Surveying is a dry topic at best, at least to most of us. Oregon Field Guide rebroadcast last week a fascinating segment on surveying, though, telling how every square mile of Oregon was surveyed back in the 1800’s, and how the practice continues to this day. Surveying in the United States dates back to Thomas Jefferson and the Revolutionary War, but most of the original surveying in Oregon didn’t start until the 1850’s due to the Donation Land Claim Act, which encouraged even more Pioneers to come west along the Oregon Trail. The early settlers got 160 acres for free if they improved the land and stayed for 5 years. Interestingly, homesteading continued through the 1970s in the lower 48 States and through the 1980s in Alaska.
Unless you’re a surveyor, logger, or involved in a property-line dispute, you probably don’t care too much about surveys. However, surveys form the basis for legal descriptions on deeds, which are, of course, critical in real estate transactions. When you sell a property the land is conveyed by signing the deed which is then recorded at the county. Interestingly, when you sell or convey property, the legal description only describes the land, not the improvements. According to the Field Guide segment, a couple of deaths a year in the U.S. result from property line disputes. Yikes. Loggers care about property lines because they don’t want to harvest someone else’s trees, a problem known as timber trespass, which can lead to treble damages.
All surveys in Oregon, one way or another, reference the Willamette Stone, located in west Portland, and first sited in 1851. The stone usually draws a yawn even from the most devoted real estate nerds, even if they’ve made special trips to see it. The Willamette Stone is the intersection of the Principal Willamette Meridian and the Baseline; so it’s the zero or reference point. The Baseline corresponds to about Stark Street in Portland, and the Willamette Meridian crosses through Walterville in Lane County.
Driving through Oregon’s splendid back-roads is a great way to spend an afternoon. If you do find yourself driving around on BLM roads, you’ll see their baffling road signs, which consist of a series of numbers and dashes. If you have cell service, your smart phone’s GPS can tell you exactly where you’re at, but cell service can be spotty in the country. To use a real-life example, if you saw you were on BLM Road 19-6-16 you could get a rough idea of where you were from the sign. (BLM road nomenclature is from the start of the road, so unless you happen to be at the start, positioning is only rough). BLM roads are named by Township, Range, & Section. Townships and ranges are 6 miles across, so, the example is 19 townships south of Portland, or 114 miles, and 6 ranges away from Walterville, in this case West, or 36 miles. Remembering to draw your sections, starting with “1” in the upper right corner locates you to the nearest square mile, or in the upper northwest corner of the grid. Where is this place? Roughly Alma Oregon, a largely abandoned logging town, 22 miles west southwest of Eugene.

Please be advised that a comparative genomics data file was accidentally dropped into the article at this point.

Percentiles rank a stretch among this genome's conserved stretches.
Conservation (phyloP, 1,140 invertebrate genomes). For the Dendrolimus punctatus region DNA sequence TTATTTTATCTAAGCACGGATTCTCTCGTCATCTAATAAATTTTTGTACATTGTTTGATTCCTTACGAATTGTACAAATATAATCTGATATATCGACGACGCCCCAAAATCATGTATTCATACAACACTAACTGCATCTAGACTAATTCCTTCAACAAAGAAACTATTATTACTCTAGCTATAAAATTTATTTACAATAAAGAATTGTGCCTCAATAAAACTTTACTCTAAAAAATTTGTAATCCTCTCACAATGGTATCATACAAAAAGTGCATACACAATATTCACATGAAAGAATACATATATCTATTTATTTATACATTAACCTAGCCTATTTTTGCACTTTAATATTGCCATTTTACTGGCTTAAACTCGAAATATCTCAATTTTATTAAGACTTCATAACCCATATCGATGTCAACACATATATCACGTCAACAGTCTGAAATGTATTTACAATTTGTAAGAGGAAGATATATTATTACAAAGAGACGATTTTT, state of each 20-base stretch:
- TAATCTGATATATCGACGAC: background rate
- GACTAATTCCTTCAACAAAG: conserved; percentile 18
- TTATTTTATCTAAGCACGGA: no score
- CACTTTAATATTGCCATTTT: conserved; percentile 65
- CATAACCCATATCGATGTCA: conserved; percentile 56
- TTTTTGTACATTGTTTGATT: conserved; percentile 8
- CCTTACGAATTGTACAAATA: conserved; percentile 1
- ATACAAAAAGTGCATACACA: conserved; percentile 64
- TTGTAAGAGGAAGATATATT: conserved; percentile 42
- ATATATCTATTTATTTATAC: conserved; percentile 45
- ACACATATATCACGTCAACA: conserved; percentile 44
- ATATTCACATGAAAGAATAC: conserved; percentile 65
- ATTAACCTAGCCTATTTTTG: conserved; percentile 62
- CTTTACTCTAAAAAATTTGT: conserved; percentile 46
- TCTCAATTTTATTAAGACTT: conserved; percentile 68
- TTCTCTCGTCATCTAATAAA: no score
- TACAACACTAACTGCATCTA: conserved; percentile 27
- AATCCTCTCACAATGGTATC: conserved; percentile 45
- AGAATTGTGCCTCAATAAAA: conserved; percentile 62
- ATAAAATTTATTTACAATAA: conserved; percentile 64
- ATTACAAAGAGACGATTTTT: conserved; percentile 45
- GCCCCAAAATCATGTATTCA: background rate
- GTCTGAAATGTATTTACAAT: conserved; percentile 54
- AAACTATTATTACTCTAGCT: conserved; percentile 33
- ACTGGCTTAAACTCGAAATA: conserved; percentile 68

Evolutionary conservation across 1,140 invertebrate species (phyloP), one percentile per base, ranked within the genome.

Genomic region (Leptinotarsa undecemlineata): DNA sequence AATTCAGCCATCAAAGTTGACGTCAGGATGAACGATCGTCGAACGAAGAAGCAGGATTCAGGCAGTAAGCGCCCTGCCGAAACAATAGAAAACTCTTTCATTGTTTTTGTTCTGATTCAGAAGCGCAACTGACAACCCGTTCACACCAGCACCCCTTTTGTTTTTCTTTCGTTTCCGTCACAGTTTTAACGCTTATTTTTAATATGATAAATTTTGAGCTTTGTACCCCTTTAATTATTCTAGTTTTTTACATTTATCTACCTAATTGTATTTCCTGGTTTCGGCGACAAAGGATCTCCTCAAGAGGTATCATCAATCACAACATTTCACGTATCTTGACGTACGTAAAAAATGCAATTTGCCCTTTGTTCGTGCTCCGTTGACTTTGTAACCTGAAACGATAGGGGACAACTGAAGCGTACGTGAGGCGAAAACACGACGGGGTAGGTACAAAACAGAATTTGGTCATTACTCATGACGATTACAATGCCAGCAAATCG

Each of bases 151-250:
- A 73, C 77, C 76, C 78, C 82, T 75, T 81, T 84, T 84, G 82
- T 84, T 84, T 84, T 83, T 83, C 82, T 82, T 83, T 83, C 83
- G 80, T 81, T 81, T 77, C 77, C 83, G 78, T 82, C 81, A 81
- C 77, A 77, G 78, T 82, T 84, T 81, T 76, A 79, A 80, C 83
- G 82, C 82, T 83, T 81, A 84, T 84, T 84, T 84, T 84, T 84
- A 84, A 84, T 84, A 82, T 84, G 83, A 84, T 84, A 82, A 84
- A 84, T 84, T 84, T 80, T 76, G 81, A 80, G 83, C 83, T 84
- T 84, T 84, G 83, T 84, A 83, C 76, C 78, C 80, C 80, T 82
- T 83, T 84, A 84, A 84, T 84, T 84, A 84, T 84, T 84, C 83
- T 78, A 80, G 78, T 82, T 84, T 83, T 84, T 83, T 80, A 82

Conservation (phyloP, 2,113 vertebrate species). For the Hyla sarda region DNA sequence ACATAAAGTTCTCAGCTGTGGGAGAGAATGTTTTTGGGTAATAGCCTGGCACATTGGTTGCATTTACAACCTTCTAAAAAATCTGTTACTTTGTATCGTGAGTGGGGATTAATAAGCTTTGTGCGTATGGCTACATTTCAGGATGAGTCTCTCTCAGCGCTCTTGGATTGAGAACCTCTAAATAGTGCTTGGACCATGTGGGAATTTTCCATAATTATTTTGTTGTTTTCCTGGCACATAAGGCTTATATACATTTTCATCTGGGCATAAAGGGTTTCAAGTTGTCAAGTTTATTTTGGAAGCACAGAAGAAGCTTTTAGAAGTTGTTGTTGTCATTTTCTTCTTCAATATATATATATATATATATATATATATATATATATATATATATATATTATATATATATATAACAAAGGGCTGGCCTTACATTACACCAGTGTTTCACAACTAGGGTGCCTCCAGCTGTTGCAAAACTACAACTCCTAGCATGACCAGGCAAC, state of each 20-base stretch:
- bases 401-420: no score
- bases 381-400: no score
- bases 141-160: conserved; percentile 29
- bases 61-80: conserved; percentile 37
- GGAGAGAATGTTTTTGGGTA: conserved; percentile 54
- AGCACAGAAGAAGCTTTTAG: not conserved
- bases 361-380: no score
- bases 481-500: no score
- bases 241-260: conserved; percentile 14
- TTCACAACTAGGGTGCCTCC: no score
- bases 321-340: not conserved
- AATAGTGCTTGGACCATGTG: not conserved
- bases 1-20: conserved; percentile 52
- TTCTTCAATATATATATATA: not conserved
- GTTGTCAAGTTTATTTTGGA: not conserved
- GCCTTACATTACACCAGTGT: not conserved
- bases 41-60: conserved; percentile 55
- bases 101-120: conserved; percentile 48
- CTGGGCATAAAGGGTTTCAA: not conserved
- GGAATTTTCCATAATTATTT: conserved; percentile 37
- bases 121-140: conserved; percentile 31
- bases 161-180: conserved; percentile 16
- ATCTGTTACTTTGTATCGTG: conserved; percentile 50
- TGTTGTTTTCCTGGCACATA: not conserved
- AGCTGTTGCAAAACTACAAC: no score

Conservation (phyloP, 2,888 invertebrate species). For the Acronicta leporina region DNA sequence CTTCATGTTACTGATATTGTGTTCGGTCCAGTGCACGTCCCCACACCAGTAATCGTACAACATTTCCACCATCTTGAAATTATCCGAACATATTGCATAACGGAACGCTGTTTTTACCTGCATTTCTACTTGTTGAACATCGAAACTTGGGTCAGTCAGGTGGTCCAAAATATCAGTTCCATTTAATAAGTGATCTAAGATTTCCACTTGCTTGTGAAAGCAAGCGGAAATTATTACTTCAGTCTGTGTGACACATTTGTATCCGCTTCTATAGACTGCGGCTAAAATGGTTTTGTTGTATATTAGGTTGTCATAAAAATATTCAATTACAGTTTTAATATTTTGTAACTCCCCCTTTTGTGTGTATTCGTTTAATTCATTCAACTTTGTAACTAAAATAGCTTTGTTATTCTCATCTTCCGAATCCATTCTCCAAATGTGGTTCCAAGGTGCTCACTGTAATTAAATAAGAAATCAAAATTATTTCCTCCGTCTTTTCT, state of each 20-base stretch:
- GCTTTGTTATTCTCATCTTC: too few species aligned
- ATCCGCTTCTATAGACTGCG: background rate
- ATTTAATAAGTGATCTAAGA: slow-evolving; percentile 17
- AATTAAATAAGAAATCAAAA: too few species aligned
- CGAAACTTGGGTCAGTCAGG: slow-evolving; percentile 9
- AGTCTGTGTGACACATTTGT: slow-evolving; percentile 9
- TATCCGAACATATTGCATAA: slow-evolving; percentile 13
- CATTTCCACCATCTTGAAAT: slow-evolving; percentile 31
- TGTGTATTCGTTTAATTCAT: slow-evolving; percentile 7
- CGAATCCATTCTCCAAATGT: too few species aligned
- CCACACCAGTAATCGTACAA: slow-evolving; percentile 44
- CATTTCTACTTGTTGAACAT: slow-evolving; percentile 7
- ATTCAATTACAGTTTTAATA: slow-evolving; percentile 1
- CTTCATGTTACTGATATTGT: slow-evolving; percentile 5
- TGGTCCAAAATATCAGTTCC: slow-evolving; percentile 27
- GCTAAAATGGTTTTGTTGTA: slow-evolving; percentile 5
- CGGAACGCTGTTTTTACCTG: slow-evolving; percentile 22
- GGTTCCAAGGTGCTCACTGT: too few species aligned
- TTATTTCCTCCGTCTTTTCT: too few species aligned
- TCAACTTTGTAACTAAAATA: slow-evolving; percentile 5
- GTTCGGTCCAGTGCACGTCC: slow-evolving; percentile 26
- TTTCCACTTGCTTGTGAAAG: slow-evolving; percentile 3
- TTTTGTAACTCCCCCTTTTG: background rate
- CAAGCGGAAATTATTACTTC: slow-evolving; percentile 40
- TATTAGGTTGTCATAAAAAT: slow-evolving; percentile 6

Even if you don’t drive around on logging roads, you’ll see the same type of numbering system on your Lane County property tax bill. For instance, this is how the County shows Bell’s office on River Road: 17-04-24-34-04200. Translating this get us 17 townships south of Portland (or 102 miles), 4 sections west of Walterville (24 miles), 24 is the section number, and 34 is the location in section 24. 34 indicates the parcel is in 3rd quarter section (bottom left) and 4th quarter of the 3rd quarter section (bottom right of the bottom left). A section is 640 square acres, a quarter section is 160 acres, and a quarter-quarter is 40 square acres. So, the 34 locates the parcel to within 40 acres on the globe. This 40 square acres corresponds to an area of 1,320 feet x 1,320 feet. 04200 is the tax lot number, which doesn’t indicate position on a map. Hideously boring? Probably to most.
Residential property sales in subdivisions are usually described by lot and blocks, such as: Lot 8, Block 2, Your Subdivision, as platted and recorded in Book 34, Page 22, Lane County Records. This is clean, simple, description works because Lane County has the survey information recorded, and it can be viewed by anyone. That survey information may involve a metes and bounds description, which isn’t something most people have ever even seen, let alone read. Units of measurement can be esoteric at best: links, chains, rods, furlongs, etc. Real estate attorneys, title officers and surveyors are about the only people that can actually understand a metes and bounds description.
In the millions of dollars worth of real estate transactions I’ve done, I rarely see anyone get a survey. It doesn’t mean it’s not a good idea, it just rarely comes up. Even on country property, where boundaries are less clear than in subdivisions, they’re not often ordered. Sometimes, for commercial transactions they’ll be ordered to make sure buildings aren’t improperly sited. Frequently, though, they may incorporated as part of an extended ALTA title policy, so as to have the added benefit of title insurance. If property lines are in doubt it’s best to call a good surveyor out.